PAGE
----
Getting Help

by: Jim Duzak, JD

I’ll never know for sure if counseling could have saved my first marriage (which ended in divorce after seven years), but I do know this: I was stupid not to give it a try.

Back then, I was young enough and arrogant enough to think that no one could possibly tell me something about myself or my marriage that I didn’t already know. What I failed to realize is that everyone, myself included, has blind spots. In fact, our biggest blind spots are the ones right in front of our eyes.

People can be too close to their problems to understand them or even recognize them. People often can’t break out of familiar---but destructive---habits of communication, especially at times of stress. People don’t always know what to do next if they try something and it doesn’t work. And people lack the humility to admit that the problem might be with themselves.

At some point in married life, just about everyone needs outside help. Perhaps the most common form of outside help are articles like this one or books on enhancing marital communication. Another common form of outside help is advice from friends or family members, especially those who have gone through similar experiences.

Unfortunately, though, the author of a book doesn’t know you personally, and has only an educated guess about what a typical reader’s issues might be. A friend or relative may be well-intentioned, but is probably unskilled in analyzing problems or offering solutions. And a friend or relative may---like yourself---be too close to the situation to be objective, or may be unable to keep confidential the information you’re disclosing.

When your marriage has reached the point where there are issues that won’t go away, it’s time to start looking for a marriage counselor. But don’t wait until your spouse has one foot out the door. Don’t wait until someone does something that can’t be forgiven. Start the counseling when things are still going reasonably well, when there is still enough good will and co-operation between the two of you to get the most out of it.

The biggest challenge in marriage counseling may be the initial one: finding the right counselor. Getting a personal recommendation isn’t always easy; asking your neighbor for the name of a good marriage counselor is not the same as asking for the name of a good handyman or cleaning service. If you’re a member of a church or synagogue, your instinct may be to seek help from your clergyman. But all pastoral counselors (as they’re called) are not created equal. Some are highly skilled but others are well-meaning amateurs. And Internet searches can leave you scratching your head over the bewildering array of backgrounds, degrees, and methods that different counselors will have.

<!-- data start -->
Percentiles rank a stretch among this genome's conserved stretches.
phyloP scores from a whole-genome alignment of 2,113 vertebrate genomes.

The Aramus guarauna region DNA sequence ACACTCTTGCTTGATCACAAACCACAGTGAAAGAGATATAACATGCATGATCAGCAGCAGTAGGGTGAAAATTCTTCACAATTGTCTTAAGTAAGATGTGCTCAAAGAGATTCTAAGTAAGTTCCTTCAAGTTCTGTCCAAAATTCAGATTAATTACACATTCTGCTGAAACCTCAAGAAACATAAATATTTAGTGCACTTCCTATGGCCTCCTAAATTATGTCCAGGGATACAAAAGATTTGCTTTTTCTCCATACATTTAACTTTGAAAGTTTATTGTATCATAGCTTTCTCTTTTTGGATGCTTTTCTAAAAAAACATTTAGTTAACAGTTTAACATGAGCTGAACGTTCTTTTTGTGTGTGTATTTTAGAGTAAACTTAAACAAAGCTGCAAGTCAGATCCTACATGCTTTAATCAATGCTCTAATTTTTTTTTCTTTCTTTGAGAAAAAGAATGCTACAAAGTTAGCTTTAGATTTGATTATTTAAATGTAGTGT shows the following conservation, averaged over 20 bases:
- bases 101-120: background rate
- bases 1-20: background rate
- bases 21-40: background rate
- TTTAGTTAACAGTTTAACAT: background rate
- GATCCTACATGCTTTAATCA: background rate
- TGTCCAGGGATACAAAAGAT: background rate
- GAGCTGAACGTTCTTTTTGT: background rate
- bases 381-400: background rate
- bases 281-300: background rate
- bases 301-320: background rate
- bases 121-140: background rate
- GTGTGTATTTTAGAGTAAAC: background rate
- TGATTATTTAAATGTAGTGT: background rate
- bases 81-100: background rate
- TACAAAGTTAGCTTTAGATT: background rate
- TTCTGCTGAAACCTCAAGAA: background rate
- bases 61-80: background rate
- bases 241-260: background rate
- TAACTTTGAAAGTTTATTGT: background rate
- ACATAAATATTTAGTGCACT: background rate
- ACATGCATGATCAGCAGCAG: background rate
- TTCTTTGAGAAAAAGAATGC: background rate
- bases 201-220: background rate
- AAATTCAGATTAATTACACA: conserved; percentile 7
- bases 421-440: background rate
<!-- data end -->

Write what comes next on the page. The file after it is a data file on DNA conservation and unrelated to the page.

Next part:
I think, though, that if you meet with two or three prospective counselors, and you’re not afraid to ask questions, you’re likely to find at least one who would be a good fit. Questions I would ask include:


  • How long have you been doing marriage counseling?
  • Is marriage counseling all that you do, or is it one of many types of services you offer?
  • Have you worked successfully with couples with our particular problem or problems?
  • Will you give us specific advice or will you just ask questions and try to lead us to the answers?
  • How many sessions are we likely to need?


The “right” answers to these questions really depend on you and what you’re looking for. Some people want the counselor to tell them what’s wrong. Others prefer to have the counselor ask questions and guide them to the answers. Some people are looking for a quick fix. Others need a more in-depth exploration of their issues.

The only thing I would insist on is feeling comfortable about opening up to this person. Marriage counseling involves sharing a lot of information, fears, and emotions. If something about the counselor is causing you to hold back, it’s a red flag. Find another counselor.

And finally, don’t be afraid to ask about fees and whether they’re covered by health insurance or an employee assistance program. I wouldn’t, however, put off counseling solely for financial reasons. Your marriage is worth spending time and money on. And besides, the most expensive counseling is always cheaper than a divorce.

Jim is a graduate of Boston College Law School, and practiced divorce law in Boston for over twenty years. After moving to Arizona, he became a full-time mediator for the family and divorce court in Phoenix. His experience in working with divorcing couples, plus his own life experiences---he was a 20 year-old husband and father, and a single father for several years after his divorce---prompted Jim to write a book (“Mid-Life Divorce and the Rebirth of Commitment”) that helps people avoid divorce by teaching better ways to communicate and resolve disputes.Jim is currently an advice columnist, relationship writer, and personal coach. He also puts on workshops dealing with marriage, divorce, post-divorce dating, and other aspects of men-women relationships. Jim writes for HopeAfterDivorce.org, FamilyShare.com, CupidPulse.com, and LAFamily.com. See Jim’s website at www.attorneyatlove.com


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